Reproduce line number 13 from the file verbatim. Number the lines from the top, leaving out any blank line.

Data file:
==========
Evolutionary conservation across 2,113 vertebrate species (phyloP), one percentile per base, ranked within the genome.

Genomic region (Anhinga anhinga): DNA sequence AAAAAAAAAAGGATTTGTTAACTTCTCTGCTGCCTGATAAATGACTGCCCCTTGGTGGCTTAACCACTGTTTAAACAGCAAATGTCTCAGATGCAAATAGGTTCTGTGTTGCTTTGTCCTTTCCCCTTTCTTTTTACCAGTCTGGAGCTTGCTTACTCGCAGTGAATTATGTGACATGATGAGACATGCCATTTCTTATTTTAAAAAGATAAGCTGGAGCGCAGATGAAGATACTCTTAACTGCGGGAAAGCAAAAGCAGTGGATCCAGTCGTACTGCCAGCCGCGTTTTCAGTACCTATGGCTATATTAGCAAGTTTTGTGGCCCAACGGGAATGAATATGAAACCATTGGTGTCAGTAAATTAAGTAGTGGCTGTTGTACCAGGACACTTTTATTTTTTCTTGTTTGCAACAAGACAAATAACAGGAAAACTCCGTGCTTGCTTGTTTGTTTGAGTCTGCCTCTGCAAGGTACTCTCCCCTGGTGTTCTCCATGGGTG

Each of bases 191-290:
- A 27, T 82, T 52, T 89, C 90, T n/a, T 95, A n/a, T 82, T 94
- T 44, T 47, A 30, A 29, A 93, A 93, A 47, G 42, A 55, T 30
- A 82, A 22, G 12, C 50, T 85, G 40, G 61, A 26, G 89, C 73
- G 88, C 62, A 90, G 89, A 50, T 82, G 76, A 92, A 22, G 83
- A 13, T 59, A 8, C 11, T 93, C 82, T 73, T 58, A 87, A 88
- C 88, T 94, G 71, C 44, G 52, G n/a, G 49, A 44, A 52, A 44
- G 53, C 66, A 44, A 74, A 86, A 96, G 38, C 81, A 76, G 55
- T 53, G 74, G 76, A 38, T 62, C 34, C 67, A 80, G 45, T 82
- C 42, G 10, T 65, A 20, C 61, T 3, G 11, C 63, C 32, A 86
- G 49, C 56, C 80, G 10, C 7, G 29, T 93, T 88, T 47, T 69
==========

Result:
- G 49, C 56, C 80, G 10, C 7, G 29, T 93, T 88, T 47, T 69